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Calculate the amount of work done by:
(A) a weight-lifter is holding a weight of 120 kg on his shoulder for 30 s.
(B) a locomotive against gravity, if it is travelling on a plane road.

Last updated date: 18th Jun 2024
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Hint: The answer to both the questions lies in the definition of work done, which is a scalar quantity. The work done by a force or against a force is the dot product of force vector and displacement vector.
Formula used:
Work done is a scalar quantity given by:
$W = \vec{F}. \vec{s}$

Complete answer:
(a) In the first case, a weight lifter has been given to be holding a weight of 120 kg on his shoulder for 30 s. The displacement of the weight for the duration of 30 s is practically zero. So, even if it seems like a tough job, there is no work done on the weight for the 30 s duration.
Therefore, the work done is zero in this case as s is zero.
(b) In calculation of the work done by a locomotive in carrying the weight over a plane road we have to take into account the direction of force and direction of displacement. The force here is the force of gravity acting downwards and as the locomotive is travelling on a plane path, the displacement vector happens to be in a direction which is perpendicular to the direction of force. As we know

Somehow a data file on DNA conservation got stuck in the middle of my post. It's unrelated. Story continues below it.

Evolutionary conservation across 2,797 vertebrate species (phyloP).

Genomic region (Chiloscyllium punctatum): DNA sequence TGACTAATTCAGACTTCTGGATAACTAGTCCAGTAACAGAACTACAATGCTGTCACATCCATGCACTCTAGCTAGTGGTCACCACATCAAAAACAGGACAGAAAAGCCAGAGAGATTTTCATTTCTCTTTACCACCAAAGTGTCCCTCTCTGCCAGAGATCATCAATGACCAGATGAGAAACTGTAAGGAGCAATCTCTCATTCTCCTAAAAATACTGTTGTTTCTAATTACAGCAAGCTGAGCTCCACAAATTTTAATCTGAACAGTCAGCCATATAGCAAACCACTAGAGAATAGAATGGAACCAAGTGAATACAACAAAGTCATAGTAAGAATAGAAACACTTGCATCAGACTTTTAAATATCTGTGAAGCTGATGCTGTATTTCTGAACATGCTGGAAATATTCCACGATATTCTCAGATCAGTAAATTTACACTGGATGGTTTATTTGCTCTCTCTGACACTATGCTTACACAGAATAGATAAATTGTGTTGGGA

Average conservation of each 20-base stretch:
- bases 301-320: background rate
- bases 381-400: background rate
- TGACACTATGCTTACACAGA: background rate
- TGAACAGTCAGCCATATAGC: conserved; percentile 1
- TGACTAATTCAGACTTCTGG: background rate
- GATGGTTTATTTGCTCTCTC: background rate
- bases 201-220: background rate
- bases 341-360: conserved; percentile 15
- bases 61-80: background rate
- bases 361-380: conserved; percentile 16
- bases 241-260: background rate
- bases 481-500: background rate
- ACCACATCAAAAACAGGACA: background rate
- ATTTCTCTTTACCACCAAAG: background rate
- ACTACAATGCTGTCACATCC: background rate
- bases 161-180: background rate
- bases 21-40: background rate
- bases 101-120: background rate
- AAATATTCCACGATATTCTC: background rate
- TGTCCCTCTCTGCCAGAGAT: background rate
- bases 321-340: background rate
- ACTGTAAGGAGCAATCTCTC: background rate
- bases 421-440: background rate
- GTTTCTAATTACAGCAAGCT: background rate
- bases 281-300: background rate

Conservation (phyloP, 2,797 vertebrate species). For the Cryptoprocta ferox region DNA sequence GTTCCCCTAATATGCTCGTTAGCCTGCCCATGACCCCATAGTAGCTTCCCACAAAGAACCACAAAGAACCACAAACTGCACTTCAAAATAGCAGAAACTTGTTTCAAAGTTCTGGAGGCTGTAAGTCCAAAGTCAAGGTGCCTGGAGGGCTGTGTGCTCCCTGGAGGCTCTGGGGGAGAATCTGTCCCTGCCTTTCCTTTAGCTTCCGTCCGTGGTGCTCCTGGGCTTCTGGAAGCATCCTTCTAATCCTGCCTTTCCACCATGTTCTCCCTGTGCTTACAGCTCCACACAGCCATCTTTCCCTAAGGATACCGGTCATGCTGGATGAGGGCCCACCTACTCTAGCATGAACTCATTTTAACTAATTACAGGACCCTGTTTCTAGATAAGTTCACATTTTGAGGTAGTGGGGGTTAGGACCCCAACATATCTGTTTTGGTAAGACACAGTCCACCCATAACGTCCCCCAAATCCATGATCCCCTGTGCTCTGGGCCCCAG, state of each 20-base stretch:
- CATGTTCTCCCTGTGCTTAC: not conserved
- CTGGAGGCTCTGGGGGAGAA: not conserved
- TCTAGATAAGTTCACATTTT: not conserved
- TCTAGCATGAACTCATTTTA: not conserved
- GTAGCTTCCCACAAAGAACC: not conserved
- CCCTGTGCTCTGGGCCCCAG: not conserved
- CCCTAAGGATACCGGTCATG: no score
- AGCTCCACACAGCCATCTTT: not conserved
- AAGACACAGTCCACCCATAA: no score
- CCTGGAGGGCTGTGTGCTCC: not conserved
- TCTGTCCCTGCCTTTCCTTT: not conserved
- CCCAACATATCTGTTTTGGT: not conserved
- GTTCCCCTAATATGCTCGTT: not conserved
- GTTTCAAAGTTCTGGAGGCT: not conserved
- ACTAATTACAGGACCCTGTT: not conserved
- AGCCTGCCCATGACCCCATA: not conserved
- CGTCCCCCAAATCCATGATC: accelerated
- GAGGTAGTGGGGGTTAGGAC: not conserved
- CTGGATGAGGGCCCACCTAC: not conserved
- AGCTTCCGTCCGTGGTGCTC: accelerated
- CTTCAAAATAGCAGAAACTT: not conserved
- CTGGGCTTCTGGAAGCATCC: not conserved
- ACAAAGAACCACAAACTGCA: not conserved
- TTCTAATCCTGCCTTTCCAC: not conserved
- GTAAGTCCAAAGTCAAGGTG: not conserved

$W = \vec{F}. \vec{s} = Fs \cos \theta$,
and as
$W = Fs \cos 90^{\circ} = 0$.
Therefore, in this case too, work done is zero.

Additional information:
There is an important concept of conservative force that determines the nature of work done. If a force is conservative, then the amount of work done depends on the endpoints only and not on the path travelled.
The force of gravity is a conservative force. Therefore as we lift a mass at some height for 30 s when the amount of work done will be the difference in potential energy at t = 30 and t = 0 time. In between, anything could have happened; it will not affect our answer. The point here is before and after 30 seconds the mass stays at the same height so no work is done.

The formation of the question itself gives the hint for the answer. For the first case, even if one thinks of applying the formula for potential energy of the weight at a height, we are not given the height and in the second part too, magnitude of displacement and force is not given. Therefore, the correct answer obviously seems to be zero in both cases else the data would be insufficient.